Asian Insider

Asia's expatriates on the move

Expats in the region are on the move, driven by tough pandemic rules and the ease of remote working. The Straits Times looks at where they're headed to and why.

'Global talent a necessity, not a luxury': How can S'pore stay competitive amid expat decline?

Since the start of the Covid-19 pandemic, the Singapore office of a United States-headquartered technology company has shed a third of its staff, which included forgoing 60 places that would have been filled by Employment Pass (EP) holders.

The main reason? "We can't afford it," a regional vice-president for the company told The Straits Times, citing how minimum EP salary requirements have been raised three times in under three years. These are roles that Singaporeans could not have filled as they required proficiency in languages such as Thai or Vietnamese, she added.

A general exodus of EP holders since the pandemic began has prompted some soul-searching as to whether Singapore is still a choice destination for such talent, an issue that directly affects the Republic's overall competitiveness.


Expats rush to exit Hong Kong amid strict Covid-19 rules

British national Rachel spent a few weeks frantically packing as she brought forward her plan to leave Hong Kong with her businessman husband and 13-month-old daughter.

The 33-year-old teacher, who wanted to be known only by her first name, told The Straits Times that Hong Kong's tough quarantine rules were "the main catalyst".

The family went on a trip home to Britain last year but the visit was cut short to a week because of a flight ban imposed by Hong Kong due to Covid-19.


Steady return of expats to Malaysia with easing of Covid-19 protocols

French national Caroline Pujo, 46, said it was "the perfect time" for her family when they arrived in Malaysia in January after living in Shanghai for 15 years.

"We moved just when Covid-19 restrictions (in Malaysia) became lighter, schools are open, theatres and cultural institutions are starting to be active again, and people are eager to go out and to socialise again," Ms Pujo, who is a consultant in the creative industry, told The Straits Times.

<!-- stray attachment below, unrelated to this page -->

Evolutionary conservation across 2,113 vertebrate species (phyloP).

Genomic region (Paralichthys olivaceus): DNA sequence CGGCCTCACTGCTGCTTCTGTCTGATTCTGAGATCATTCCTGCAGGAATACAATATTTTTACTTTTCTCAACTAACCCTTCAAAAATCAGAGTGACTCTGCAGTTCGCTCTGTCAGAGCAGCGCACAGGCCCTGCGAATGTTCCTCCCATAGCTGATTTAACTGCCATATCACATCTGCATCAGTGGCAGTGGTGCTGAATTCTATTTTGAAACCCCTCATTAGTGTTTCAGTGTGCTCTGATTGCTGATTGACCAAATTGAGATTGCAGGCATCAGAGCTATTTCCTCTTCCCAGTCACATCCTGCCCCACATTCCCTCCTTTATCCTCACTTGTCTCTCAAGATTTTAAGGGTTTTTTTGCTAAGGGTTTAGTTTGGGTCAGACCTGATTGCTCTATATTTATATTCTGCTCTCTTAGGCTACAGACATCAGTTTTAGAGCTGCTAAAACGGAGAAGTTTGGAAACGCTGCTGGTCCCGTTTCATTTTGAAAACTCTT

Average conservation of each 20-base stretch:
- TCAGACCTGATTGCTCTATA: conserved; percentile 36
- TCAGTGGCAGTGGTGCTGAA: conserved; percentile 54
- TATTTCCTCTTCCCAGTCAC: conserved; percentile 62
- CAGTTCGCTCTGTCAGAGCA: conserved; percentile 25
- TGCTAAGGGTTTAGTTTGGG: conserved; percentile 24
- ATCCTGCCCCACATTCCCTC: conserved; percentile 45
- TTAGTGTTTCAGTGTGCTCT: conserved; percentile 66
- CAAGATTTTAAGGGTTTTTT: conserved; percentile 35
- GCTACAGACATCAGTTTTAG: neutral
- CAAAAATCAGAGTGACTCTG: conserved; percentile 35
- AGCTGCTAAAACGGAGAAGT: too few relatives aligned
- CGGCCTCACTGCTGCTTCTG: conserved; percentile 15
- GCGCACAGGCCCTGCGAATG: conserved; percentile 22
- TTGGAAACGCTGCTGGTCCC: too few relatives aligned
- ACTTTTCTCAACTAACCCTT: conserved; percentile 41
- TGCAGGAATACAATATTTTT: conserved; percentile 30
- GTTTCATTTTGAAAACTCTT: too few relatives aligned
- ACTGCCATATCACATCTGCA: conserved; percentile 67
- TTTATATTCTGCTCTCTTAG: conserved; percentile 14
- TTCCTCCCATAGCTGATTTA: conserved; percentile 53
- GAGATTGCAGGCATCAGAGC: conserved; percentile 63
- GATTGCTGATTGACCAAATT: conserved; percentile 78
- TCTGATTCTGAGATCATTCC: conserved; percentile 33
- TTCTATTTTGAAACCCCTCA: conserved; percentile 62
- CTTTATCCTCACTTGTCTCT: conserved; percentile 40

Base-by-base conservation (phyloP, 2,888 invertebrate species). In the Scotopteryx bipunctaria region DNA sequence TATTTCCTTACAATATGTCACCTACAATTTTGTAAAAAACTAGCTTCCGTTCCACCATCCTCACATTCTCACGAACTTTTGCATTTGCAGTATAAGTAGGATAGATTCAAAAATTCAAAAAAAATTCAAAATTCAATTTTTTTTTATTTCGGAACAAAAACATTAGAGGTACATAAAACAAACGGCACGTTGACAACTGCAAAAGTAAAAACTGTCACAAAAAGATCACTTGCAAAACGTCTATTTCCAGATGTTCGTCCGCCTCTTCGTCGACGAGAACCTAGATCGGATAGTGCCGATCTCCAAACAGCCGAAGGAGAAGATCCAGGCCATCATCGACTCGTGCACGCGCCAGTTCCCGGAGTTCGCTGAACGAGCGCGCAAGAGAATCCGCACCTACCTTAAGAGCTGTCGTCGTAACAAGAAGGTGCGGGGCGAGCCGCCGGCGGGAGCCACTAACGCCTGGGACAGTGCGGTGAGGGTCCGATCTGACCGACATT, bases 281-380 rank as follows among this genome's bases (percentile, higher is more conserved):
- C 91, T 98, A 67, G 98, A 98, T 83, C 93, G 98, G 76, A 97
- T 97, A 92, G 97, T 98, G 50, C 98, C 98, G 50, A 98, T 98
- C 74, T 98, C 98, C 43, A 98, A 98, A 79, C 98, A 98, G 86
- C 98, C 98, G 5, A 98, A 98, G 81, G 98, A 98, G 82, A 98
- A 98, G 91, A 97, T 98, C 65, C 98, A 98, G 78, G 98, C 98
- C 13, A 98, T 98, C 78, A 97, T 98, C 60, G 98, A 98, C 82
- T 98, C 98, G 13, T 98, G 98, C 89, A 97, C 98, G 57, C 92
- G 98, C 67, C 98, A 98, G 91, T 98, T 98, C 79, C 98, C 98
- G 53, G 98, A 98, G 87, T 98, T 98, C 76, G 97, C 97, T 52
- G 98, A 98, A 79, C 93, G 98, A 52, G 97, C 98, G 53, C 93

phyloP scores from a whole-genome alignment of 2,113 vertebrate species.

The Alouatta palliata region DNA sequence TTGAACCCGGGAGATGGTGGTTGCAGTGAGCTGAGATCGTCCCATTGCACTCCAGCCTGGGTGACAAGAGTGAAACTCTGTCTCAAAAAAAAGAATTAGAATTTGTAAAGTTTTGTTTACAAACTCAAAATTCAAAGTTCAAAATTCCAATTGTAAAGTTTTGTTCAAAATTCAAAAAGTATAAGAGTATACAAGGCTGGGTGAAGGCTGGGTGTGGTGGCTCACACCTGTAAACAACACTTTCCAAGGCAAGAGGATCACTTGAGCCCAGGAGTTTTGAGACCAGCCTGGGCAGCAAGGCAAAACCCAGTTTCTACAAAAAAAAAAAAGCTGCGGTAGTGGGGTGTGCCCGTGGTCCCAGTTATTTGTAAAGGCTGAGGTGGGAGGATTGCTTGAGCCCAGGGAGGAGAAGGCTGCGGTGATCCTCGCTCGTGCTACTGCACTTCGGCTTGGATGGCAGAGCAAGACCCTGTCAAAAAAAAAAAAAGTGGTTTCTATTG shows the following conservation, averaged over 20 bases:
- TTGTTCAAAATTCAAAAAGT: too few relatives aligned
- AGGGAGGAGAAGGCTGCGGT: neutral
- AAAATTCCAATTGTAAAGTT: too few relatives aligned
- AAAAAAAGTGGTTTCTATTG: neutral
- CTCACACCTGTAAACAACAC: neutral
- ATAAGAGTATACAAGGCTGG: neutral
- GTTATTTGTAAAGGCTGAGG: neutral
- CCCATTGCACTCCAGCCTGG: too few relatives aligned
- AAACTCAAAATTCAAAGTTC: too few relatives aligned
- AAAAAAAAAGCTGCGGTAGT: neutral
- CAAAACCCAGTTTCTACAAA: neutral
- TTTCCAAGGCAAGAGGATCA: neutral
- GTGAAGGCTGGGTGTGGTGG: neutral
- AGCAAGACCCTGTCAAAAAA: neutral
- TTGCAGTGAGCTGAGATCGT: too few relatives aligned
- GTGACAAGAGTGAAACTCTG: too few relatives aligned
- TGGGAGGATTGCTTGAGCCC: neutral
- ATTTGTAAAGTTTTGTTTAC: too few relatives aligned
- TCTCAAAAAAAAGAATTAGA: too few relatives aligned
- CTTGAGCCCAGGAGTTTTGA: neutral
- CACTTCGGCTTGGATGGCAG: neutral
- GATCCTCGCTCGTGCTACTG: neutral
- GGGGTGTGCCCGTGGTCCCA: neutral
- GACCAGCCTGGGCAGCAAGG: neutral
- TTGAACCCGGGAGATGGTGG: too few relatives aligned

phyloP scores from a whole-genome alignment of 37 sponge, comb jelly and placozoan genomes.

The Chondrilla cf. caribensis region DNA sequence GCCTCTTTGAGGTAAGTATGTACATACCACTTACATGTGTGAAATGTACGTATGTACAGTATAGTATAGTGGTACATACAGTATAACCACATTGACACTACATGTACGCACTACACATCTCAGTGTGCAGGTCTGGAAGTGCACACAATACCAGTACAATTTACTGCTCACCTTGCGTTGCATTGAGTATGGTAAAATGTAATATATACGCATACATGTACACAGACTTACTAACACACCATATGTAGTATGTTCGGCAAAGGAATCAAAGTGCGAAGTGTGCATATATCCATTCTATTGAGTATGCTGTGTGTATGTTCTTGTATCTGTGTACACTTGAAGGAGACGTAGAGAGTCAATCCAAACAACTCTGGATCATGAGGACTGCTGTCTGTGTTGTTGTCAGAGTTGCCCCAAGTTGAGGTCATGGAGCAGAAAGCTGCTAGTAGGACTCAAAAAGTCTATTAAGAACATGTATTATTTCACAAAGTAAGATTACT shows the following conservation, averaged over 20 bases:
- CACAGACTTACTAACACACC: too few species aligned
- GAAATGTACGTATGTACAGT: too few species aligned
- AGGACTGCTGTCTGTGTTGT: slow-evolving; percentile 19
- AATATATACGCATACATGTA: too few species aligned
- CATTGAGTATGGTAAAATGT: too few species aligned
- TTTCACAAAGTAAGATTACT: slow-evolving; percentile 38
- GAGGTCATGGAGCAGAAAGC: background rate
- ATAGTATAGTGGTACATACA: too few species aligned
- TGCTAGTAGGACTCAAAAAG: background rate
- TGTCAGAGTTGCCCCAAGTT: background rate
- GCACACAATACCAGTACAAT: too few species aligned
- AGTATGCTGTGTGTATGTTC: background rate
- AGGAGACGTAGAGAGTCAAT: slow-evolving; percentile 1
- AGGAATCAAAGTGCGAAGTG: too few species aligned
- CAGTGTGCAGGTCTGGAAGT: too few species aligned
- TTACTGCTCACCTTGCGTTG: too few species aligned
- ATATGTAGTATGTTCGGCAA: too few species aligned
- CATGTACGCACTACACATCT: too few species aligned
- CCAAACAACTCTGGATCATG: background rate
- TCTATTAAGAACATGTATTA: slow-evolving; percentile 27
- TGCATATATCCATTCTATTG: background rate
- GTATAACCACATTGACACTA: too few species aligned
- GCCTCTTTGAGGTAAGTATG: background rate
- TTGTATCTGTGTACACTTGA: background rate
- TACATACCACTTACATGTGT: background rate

"At the same time, the situation in China is becoming a bit complicated. While China perfectly handled the Covid-19 situation at the start of the pandemic, the zero-case policy is now becoming really restrictive and (it is) hard to live for the people remaining there," added Ms Pujo, who is now on holiday in France.


Why Gulf countries are a draw for expats

When expatriate Ryan Ali left Singapore on a business trip to France in March 2020, little did he know that he would never return.

It was then that the Covid-19 pandemic ripped across the world.

Mr Ali took a flight back to Singapore before travel was halted, but caught the virus during his travel.


Covid-19 pandemic rules may have hurt image of Aussie cities

Australia's big cities have worked hard in recent years to present themselves as global cities that are draw cards for skilled workers from around the world.

The country was the world's third-most popular destination for foreign workers, based on a study by Boston Consulting Group and The Network, which surveyed almost 209,000 people from 190 nations in late 2020.

The top two countries were Canada and the United States, followed by Australia, Germany and the United Kingdom; Singapore was in eighth place.


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